• If the service running your code is getting invoked and it doesn’t know how to handle it, it will automatically suggest implementing that endpoint, and then basically write the outlines of that code for you.

My thoughts

So far, I have just seen the two videos that were released yesterday, and I briefly went through some blog posts in which the team explains some of the design considerations of the language. That’s a disclaimer. I’m sure my opinion will change once I get to see more of it.

  • Just being able to implement HTTP handlers and worker callbacks seems a little too limited for my taste. I haven’t seen any way to break down complexity in a sensible way. Which is all the more relevant because:
  • Dark has no way of integrating with other languages. The only way to integrate with other code written in another language is by integrating it using HTTP.
  • Which makes you wonder how you’re going to be able to do anything that has a bit more algorithmic complexity. In my past, I wrote some services to decode PDF and TomTom map data. How on earth would you do it based on Dark?
  • In the demo video, Ellen Chisa demonstrated how to store and retrieve data. Dark is not only taking care of deploying your code but also offers data storage and the interface to interact with it. But in my experience, there is no single type of database that fits all my needs. How am I supposed to deal with that? And if I would be able to call out to databases hosted in the cloud, would that require going through the APIs provided by the platform?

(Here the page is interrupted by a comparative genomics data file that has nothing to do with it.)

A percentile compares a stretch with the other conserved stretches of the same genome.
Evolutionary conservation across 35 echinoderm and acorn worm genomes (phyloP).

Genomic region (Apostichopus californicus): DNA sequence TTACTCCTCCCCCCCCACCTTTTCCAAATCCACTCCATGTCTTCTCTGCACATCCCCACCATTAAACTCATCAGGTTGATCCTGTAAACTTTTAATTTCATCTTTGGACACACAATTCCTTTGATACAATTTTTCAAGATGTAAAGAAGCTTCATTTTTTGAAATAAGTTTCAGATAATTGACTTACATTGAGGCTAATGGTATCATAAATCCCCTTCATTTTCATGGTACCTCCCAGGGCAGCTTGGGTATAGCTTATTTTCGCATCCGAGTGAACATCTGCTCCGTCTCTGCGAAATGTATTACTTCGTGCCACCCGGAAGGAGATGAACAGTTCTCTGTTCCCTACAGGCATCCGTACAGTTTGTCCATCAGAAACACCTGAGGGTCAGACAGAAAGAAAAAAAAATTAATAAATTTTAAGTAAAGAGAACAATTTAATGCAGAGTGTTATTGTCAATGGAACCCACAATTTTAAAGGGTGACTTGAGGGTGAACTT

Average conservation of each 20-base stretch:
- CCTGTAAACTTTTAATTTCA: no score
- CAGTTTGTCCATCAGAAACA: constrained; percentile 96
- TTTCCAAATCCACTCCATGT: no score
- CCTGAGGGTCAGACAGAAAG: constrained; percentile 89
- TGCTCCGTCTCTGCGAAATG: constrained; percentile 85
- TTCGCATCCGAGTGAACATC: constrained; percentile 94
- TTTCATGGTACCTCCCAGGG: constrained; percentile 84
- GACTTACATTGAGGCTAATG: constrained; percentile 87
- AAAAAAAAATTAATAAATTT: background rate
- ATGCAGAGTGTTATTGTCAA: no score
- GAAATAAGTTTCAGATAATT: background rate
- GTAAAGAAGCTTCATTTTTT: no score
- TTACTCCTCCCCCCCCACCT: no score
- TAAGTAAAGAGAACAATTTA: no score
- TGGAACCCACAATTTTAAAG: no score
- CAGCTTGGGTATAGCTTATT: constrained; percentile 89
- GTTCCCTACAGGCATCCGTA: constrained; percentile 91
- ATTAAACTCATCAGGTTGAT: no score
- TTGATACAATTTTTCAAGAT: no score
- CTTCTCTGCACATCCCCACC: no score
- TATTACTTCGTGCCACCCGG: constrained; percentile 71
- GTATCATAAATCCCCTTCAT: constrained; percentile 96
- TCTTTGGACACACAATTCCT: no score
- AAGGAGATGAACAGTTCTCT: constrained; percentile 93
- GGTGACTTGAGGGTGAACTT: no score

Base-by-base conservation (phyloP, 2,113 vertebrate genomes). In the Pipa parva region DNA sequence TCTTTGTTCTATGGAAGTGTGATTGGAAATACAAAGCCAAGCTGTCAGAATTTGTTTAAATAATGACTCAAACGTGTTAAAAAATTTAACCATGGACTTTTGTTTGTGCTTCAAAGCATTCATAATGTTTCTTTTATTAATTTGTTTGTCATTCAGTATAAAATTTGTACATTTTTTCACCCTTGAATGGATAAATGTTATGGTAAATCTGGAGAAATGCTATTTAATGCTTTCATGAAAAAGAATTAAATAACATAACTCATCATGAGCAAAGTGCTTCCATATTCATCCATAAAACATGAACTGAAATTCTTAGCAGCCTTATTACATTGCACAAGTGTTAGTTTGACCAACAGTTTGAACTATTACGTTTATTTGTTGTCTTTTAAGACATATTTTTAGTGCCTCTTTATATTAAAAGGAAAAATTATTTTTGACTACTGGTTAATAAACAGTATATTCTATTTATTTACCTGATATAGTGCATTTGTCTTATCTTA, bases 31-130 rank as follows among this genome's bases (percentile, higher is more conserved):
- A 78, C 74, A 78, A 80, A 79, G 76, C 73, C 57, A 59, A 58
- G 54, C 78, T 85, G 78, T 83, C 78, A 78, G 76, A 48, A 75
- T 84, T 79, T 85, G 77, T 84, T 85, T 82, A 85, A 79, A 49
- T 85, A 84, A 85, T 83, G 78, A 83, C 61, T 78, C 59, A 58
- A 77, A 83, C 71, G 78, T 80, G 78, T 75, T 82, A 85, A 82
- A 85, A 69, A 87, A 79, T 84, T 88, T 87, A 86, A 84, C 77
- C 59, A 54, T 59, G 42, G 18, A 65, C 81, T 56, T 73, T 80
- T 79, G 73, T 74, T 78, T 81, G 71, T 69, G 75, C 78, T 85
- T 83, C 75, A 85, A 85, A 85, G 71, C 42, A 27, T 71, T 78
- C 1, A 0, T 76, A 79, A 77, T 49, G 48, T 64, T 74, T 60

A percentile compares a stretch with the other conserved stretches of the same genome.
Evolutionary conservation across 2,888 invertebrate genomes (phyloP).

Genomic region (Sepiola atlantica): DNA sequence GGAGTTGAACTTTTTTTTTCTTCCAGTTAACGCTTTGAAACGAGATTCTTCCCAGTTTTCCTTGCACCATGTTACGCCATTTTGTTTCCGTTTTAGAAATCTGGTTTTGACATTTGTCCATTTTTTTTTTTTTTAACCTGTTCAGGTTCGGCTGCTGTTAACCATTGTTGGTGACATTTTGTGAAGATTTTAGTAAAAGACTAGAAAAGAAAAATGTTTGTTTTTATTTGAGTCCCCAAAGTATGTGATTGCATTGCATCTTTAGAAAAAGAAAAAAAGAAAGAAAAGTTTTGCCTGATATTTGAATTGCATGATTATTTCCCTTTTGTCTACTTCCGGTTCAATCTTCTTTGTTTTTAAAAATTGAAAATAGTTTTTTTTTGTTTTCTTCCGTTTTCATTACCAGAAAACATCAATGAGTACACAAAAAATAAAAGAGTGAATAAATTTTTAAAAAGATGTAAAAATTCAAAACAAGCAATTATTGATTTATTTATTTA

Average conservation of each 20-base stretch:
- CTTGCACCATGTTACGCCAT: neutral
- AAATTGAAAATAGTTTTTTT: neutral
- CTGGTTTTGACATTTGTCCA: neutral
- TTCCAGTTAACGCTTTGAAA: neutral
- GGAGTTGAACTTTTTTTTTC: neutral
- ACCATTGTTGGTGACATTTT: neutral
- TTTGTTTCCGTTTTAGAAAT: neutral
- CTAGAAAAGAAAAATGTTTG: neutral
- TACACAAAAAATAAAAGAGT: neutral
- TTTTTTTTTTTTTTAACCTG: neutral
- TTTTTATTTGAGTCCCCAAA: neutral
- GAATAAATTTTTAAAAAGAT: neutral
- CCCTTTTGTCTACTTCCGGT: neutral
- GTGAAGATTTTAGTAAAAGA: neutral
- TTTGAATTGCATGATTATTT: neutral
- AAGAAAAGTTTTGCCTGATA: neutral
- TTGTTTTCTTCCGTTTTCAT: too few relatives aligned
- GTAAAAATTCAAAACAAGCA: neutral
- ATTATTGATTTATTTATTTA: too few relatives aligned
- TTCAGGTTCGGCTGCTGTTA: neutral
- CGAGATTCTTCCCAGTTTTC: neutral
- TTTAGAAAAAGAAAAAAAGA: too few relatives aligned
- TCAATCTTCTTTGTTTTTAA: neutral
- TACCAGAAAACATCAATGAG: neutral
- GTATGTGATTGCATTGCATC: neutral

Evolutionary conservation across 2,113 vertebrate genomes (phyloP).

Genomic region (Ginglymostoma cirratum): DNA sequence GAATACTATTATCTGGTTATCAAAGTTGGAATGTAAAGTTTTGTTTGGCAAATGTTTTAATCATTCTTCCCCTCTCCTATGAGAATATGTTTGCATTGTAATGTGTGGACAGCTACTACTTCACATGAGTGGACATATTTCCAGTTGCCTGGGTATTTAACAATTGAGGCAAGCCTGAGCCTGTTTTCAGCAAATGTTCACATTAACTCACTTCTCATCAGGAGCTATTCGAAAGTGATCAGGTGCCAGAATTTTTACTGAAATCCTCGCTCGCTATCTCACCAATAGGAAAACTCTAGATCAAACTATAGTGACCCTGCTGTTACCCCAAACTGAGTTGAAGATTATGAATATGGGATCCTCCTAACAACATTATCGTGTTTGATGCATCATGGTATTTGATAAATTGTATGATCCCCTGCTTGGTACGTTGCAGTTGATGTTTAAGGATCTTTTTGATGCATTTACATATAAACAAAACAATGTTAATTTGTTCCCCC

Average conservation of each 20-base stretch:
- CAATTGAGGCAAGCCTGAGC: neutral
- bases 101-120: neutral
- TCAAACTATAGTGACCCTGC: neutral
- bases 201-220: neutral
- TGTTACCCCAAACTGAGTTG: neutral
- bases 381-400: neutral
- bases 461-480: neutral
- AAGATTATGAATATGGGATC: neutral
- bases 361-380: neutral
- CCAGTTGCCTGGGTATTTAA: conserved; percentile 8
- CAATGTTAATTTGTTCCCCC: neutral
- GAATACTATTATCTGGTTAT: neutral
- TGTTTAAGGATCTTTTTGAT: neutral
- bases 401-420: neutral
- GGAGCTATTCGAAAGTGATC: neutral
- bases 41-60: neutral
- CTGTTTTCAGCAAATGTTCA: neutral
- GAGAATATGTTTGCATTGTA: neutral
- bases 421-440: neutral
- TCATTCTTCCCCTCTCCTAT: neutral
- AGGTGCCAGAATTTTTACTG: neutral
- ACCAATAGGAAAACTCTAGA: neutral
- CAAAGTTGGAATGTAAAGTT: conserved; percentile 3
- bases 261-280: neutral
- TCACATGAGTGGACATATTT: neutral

• All of that made me wonder to what extent you would even be able to stay within the environment controlled by Dark. And if you would take the suggested approach, and rely on HTTP to integrate with other services, how would Dark code not quickly become the configuration of an HTTP gateway?
  • Dark is currently limited in its scalability.
  • Dark is owned by a commercial company, and it’s not freely available.
  • Given all of the above, you start wondering about the sweet spot for a solution like Dark. And I hate to say it, but it reminded me a lot of SalesForce. Think about it: with SalesForce, you already have a system that offers you a solution to build APIs on top of the data stores they manage. Just like Dark, it takes care of version management in the platform itself. And just like Dark, it allows you to quickly deploy your code to production, all from a SalesForce controlled development environment.
  • The big difference between SalesForce and Dark is that I would prefer to never use SalesForce for anything real, but I’m strangely attracted to (the) Dark (side).

If anyone would ever compare a product I’m building to SalesForce, I would be offended, so I can imagine the above coming across in the wrong way and overly negative.

The truth is, I am not that negative at all. I admire the ambition and the approach, I love what I have seen from the language, I love the attempt to knock out some bits of complexity that are merely getting in the way of getting things done quickly, and perhaps anything that comes out of that automatically resembles SalesForce. I will have to think about that. (And SalesForce should consider investing in Dark. Or otherwise, IBM, to have something to replace API Connect. There you go, some free investment advice. You’re welcome.)

So in summary, I think it’s too early to tell if Dark is going to cut it for me in the long run. I would love to see a language specification and would love even more having the opportunity to give it a shot.

If you’re interested and if you want to learn more about the language and you’re looking for people who are much better at it than I was, then you should probably watch .

East Pole

Distributed reflections of the third kind

Wilfred Springer

Written by

Double bass playing father of three, hacker and soul searcher

East Pole

East Pole

Distributed reflections of the third kind